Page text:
Saturday, October 23, 2010


Lots happened on that street when I was growing up, I was brought home from Crawford Long Hospital to that street and my life began. It was where my “home place” was for many years. It was a street with sidewalks people would walk up and down them going to and fro mainly to catch the “trolley”, that was what the transit system was back then. Lakewood Heights was a place that held the stores we shopped in. Combies Drugs Store, Miss Georgia Ice Cream Parlor, The Movie Show, Cecil’s Hamburger Joint, the Hardware Store. Just a nice community with the Baptist Church and the Methodist Church in its circle of course, hate to say it, the people identified themselves by the two, you were one or the other.

The street in the summer time had big oak trees that made a canapé as they grew. Their limbs and leaves joined one side to the other. The old cars drove swiftly under them and that was before the automatic transmissions were invented. Inside you would see the occupants all dressed up, the men in suits with their felt hats the ladies in their dresses with maybe a hat and certainly white gloves. They had their cars, they didn’t have to ride the streetcars. Shopping was the thing in downtown Atlanta and that would be their destination either to Davidson’s or Rich’s and for lunch at Woolworth’s for a good hotdog then go by Planter’s peanuts for a bag of hot peanuts to select from behind the glass case.

Saturdays was my time to enjoy The Street. Mother wouldn’t let us go outside to play until the house was clean and the sidewalk was swept. When my list was done I would put my skates on, back then you used a metal key to tighten them on our shoes, then I was on my way to meet my friend, Sandra. We would go up and down skating away watching the heaves on our path to keep from being thrown a sunder! After awhile I could hear mother calling me in for our usual lunch. Mother could cook up some of the best pork and beans you could smell the sautéed onions cooking to go in them a mile away. I would put a big spoon of them on my plate, stick my hand in a new Marietta bag for a slice of loaf bread, had to get a middle one, that's where the bigger ones were. Oh yum! I would spread some of mother newly made soft butter and OH! Heavens!! A glass of her sweet tea, boy was that a good meal!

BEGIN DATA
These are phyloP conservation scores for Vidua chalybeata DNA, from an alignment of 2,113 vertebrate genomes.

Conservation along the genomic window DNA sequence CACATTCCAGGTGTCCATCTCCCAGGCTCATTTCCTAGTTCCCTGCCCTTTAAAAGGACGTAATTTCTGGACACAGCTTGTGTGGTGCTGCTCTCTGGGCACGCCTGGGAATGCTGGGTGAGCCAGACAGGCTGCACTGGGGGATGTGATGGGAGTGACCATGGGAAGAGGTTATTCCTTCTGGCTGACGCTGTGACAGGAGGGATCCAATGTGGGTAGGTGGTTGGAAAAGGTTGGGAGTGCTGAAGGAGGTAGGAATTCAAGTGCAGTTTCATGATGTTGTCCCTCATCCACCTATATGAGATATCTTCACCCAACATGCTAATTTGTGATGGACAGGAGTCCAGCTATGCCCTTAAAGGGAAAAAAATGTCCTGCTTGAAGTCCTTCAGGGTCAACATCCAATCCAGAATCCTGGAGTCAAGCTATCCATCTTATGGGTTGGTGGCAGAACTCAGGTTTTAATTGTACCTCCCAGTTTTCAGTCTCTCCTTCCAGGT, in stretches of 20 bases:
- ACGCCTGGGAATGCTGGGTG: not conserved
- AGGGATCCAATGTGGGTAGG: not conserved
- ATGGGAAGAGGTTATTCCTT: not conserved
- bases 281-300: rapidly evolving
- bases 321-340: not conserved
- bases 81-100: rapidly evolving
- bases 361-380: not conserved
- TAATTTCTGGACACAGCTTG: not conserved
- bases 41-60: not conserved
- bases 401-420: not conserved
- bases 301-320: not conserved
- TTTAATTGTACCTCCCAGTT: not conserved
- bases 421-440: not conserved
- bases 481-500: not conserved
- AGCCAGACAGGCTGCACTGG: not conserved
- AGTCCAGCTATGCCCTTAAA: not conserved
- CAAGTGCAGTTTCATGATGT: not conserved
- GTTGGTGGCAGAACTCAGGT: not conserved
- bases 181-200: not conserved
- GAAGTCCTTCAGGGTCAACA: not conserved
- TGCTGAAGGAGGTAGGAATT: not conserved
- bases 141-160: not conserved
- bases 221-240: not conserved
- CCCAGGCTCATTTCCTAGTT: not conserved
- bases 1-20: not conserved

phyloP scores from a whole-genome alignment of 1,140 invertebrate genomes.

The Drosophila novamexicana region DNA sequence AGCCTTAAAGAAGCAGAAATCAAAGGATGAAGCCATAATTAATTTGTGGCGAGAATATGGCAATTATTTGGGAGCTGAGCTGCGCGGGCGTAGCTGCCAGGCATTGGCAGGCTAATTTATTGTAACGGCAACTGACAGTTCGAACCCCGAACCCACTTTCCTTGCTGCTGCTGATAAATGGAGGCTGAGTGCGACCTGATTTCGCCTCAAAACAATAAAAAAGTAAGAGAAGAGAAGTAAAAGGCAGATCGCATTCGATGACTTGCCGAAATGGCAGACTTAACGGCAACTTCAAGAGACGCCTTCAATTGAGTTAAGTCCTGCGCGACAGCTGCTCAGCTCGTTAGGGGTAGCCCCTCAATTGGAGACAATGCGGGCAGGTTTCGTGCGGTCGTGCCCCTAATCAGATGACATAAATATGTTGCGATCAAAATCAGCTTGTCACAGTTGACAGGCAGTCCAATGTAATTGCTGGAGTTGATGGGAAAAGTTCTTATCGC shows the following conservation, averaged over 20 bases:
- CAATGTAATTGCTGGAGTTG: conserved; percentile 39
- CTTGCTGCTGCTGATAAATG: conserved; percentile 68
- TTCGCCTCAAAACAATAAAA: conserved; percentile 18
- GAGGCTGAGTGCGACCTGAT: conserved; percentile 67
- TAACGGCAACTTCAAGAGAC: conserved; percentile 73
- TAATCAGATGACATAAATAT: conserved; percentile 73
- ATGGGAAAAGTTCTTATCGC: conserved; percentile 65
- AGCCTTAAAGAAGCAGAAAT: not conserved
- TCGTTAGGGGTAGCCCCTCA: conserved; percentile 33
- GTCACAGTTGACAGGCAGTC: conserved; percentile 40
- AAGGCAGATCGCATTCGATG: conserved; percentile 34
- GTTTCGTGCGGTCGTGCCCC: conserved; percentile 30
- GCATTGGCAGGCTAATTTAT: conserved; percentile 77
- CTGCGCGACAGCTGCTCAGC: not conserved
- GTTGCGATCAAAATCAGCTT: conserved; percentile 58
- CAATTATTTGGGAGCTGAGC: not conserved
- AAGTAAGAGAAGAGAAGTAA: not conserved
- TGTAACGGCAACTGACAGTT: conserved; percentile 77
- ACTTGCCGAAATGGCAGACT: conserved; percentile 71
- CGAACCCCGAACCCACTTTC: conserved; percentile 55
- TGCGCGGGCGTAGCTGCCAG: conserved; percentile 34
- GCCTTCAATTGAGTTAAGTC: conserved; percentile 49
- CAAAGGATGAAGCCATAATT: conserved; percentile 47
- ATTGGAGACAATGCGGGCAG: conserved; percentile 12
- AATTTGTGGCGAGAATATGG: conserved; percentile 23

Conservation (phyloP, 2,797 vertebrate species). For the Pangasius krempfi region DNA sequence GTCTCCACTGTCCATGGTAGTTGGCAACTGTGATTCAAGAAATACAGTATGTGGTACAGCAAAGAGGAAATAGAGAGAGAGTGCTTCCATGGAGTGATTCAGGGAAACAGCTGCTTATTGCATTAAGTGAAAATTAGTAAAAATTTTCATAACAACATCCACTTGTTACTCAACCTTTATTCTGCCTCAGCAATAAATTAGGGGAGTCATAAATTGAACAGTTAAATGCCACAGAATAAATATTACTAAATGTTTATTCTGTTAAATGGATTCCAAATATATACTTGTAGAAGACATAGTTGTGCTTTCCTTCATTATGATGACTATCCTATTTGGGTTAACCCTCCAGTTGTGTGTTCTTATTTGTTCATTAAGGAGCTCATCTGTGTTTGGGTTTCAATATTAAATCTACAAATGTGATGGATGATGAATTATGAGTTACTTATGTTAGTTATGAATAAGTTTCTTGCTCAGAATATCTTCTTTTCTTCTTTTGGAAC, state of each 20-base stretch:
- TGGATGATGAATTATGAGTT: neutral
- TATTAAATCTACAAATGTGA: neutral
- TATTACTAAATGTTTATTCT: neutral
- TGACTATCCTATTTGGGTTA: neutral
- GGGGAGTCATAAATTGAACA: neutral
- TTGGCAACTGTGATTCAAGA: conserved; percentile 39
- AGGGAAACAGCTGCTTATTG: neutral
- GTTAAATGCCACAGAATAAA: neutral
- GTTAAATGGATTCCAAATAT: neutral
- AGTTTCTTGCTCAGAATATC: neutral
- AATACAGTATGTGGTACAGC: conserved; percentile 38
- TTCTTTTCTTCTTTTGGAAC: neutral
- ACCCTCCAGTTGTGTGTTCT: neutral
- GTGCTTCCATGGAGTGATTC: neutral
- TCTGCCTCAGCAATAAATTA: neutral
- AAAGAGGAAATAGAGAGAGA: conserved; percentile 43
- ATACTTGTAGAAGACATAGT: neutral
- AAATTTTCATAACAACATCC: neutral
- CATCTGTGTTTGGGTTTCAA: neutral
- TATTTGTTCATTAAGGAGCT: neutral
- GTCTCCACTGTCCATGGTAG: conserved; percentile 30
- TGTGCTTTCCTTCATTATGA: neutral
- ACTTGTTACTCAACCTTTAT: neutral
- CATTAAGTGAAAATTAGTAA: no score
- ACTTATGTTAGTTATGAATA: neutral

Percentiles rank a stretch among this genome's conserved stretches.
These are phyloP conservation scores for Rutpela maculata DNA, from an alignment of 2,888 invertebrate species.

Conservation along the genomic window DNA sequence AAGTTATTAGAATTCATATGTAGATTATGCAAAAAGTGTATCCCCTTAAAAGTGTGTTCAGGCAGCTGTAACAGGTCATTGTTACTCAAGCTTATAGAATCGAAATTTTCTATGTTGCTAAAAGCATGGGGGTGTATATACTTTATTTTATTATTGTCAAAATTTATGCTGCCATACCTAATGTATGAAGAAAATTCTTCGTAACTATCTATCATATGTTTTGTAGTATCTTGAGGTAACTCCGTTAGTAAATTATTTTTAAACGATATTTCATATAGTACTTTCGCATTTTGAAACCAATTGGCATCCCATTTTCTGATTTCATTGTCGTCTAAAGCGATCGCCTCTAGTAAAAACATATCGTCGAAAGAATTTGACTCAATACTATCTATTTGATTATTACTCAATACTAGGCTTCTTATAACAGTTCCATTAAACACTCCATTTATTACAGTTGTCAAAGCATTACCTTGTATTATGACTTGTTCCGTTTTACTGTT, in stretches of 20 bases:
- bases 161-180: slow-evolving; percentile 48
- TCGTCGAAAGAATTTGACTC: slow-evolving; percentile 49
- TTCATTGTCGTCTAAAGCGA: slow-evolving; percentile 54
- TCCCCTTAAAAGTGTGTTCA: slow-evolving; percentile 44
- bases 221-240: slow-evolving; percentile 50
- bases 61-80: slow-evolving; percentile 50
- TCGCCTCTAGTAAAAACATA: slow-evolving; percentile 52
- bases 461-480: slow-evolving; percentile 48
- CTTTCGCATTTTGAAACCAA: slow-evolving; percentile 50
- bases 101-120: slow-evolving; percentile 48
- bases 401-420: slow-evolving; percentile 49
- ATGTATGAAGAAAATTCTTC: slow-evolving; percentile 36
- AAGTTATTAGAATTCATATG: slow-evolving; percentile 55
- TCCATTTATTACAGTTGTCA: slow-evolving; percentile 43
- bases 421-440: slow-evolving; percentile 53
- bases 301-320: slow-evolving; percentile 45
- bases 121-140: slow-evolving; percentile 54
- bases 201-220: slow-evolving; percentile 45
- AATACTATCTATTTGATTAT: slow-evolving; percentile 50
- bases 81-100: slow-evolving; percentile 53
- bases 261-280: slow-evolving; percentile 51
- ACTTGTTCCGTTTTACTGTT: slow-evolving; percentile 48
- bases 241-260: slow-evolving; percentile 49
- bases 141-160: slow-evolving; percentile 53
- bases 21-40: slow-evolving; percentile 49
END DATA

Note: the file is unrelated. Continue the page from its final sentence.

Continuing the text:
The night time on The Street was when all the neighbors would gather on the porches you could hear the voices sound in the night as they discussed the latest news or got into the politics it got rather loud then. The windows were open, as the night came to an end we went in to our beds and heard the crickets in the silence of the night. In it’s quietness The Street was waiting for another day until we were out and about again….

(Got the following from my niece after she read the above post. I could not let it go without sharing it here its more valuable memories from the past to be documented)
Stacey wrote:
The picture of Claire Dr. brought back memories for me. One was when my mother picked me up from kindergarten and said we would go visit grandmother and granddaddy. I was so excited. She was sweeping the stairs when we drove up. She had on a sleeveless green sweater. (I think I remember that.) She told us to come in she just made a caramel cake. Yum!!!!!!!!!! Grandaddy was in his shop. He stopped to say hi. I can remember before bed Grandaddy would say come on Stacey it is time for cookies and milk. We would sit at their kitchen table and Grandmother would get the tupperware of cookies out. They would sit in their chairs and I would sit on a stool. We would talk and then go to bed. I have endless memories of those two. And after Grandmother passed away I have memories of visiting just Granddaddy. At the time I don't think my parents knew how those times with them were shaping me as a person. In my eyes I saw true love between them.

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